The Grove is rapidly improving and it has a feel different from any of the other hip destinations around St. Louis. It's an old highway. Last nite, we had to park a few blocks away from the Church Key to find a parking space on Manchester. The other nearby bars and restaurants were packed. One member of our party said the new "R-Bar" is the latest hot spot. The Chouteau viaduct just reopened, making it easier to get to The Grove from the east. Calvin said this part of Manchester Road is the old Route 66.

Bellon demolished the old Chouteau viaduct. The viaduct travels over lots of rail lines. Calvin said the railroad has its own rules. They wouldn't let Bellon work during daylight hours, so the demolition had to all be done in the middle of the night. The new viaduct is beautiful and reconnects St. Louis east and west.

I spent most of my time back in the little brick room with the smokers around the fire. Even though the weather has warmed up, it was still cool enough outside to enjoy a warm fire. Calvin and I took turns stoking it. Occasionally, I'd walk back inside the main bar. The Church Key is a beautiful historic rehab on the north side of Manchester.

Out back, next to the little building with the fire pit, there's a concrete patio with some stone benches. One of the benches is next to the back fence. I climbed up on it to look over the fence and into the neighborhood. About ten yards past the fence, on a formely vacant lot, there's a brand new, beautiful playground for children and families.

The north side of Forest Park Southeast is now on the National Register of Historic Places and the Church Key is one of many historic rehabs completed or underway in the neighborhood. When the Bellons renovated the Church Key, they used some of the contents from the old St. Aloysius Church near Cunetto's on the Hill to finish the rehab. Bellon demolished St. Aloysius last year to make way for the new, upscale Magnolia Square housing development.

The demolition of St. Aloysius reminded me of the demolition of the old Arena. I had many fond memories, all sports related, of St. Al's. The gym at St. Al's had a Lamella roof, just like the Arena, only smaller. The coolest thing about a Lamella roof is the wide, unsupported span of wood-framing it creates. It makes for great sight lines. If you were ever in the Arena, you know what I mean. At St. Al's it was the same thing, only smaller. We used to watch CYC basketball games in the St. Al's gym. It was my favorite gym on the CYC circuit and one of the oldest.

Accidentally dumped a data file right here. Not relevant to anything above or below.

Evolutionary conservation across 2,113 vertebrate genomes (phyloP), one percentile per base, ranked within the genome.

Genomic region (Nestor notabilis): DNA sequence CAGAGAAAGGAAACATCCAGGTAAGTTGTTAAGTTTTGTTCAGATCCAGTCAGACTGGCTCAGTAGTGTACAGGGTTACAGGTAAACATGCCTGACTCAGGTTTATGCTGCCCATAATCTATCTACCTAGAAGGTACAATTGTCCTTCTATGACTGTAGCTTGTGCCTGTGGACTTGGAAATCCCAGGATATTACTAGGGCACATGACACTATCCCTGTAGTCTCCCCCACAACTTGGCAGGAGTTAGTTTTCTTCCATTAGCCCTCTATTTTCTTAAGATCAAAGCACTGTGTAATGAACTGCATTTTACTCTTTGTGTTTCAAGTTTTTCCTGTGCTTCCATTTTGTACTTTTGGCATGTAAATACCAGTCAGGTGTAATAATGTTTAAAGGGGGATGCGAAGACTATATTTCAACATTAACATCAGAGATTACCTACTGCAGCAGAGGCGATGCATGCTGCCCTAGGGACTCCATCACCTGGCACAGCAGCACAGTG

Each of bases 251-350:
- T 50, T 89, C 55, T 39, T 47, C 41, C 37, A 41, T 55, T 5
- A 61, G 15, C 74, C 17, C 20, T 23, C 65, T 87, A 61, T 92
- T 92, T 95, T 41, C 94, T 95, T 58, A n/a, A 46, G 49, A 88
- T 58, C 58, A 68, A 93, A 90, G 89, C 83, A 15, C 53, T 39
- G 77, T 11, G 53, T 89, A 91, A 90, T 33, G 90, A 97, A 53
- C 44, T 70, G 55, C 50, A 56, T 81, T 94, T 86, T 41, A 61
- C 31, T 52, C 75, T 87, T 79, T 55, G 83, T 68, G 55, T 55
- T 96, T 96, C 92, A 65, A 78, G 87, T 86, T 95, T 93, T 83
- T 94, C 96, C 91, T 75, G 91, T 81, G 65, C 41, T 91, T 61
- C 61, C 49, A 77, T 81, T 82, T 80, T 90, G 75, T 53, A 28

Now the church, the school, and the gym are gone and the site is being developed into a subdivison of upscale homes. The parishioners have been assigned to St. Ambrose on the Hill. Neighbors of the old St. Al's were happy to see the new homes come in. The houses at Magnolia Square have nice designs, with alley-facing garages, front porches, and many quality features. Selling in the middle-upper three hundred thousand dollar range, Magnolia Square has raised the bar substantially for home prices in the area.

Back at the Church Key, some of the custmers, neighbors of mine, were talking about the reuse of old St. Aloysius church parts. Pews had been converted to booths, a stained glass window is back-lit into a nice wall feature, and the old kneelers are now foot rests for the bar. Using old church parts in bars and restaurants is nothing new in St. Louis.

The most famous example was the old Talayna's pizza place across from Washington University. Talayna's was filled with sculpture and stained glass from many old city churches. Talayna's closed and the old building was torn down. The religious artworks all found new homes. An attractive new building has taken its place.

We talked some more about the pews and the kneelers inside the Church Key, and how cool the whole place is. One person said how maybe someday the pews in our church would end up in a restaurant. Or maybe something like Ninth Street Abbey? It could happen.

A couple years ago, St. Aloysius was a vacant, surplus church and Manchester Road in Forest Park Southeast was mostly filled with vacant old brick buildings, left behind when Highway 40 bypassed Manchester Road. There was no such thing as "The Grove".

Today, the old St. Aloysius church site has been transformed into an upscale housing development, and there is new life in "The Grove", some of it transported from St. Aloysius Church.

Wednesday, March 07, 2007

Springtime In the Garden

With nice days stringing together, the ground is warming up and bulbs are starting to flower.

The dead, grey days of winter are fading and giving way to a colorful spring and summer. Welcome the change!

Friday, March 02, 2007

Botanical Heights

On the eastern half of the old McRee Town neighborhood, a new housing development is remaking this once blighted area. For years, drivers on Interstate 44 traveled passed blocks of mostly abandoned, derelict buildings in the heart of the city. News stories of violent crime were frequent. In the larger McRee Town area, this eastern half was by far the most deteriorated.
Today, new homes nearly fill out the site. At the grand opening, there were lines of homebuyers awaiting the opportunity to make deposits on their new homes. The location is conveniently situated, near the SLU Hospital complex, the neighborhoods of South Grand, the Hill, and downtown.
The vacancy factor in the former residential housing stock was significant. There are those in the community who decry the full-scale demoliton of buildings, and displacement of the few remaining, very low income, residents. There are others who see the project as a much needed, huge success, one which draws new homeowners to the city, and reestablishes the housing market.
There is no doubt the view from Highway 44 is vastly improved, especially compared to what it was five years ago.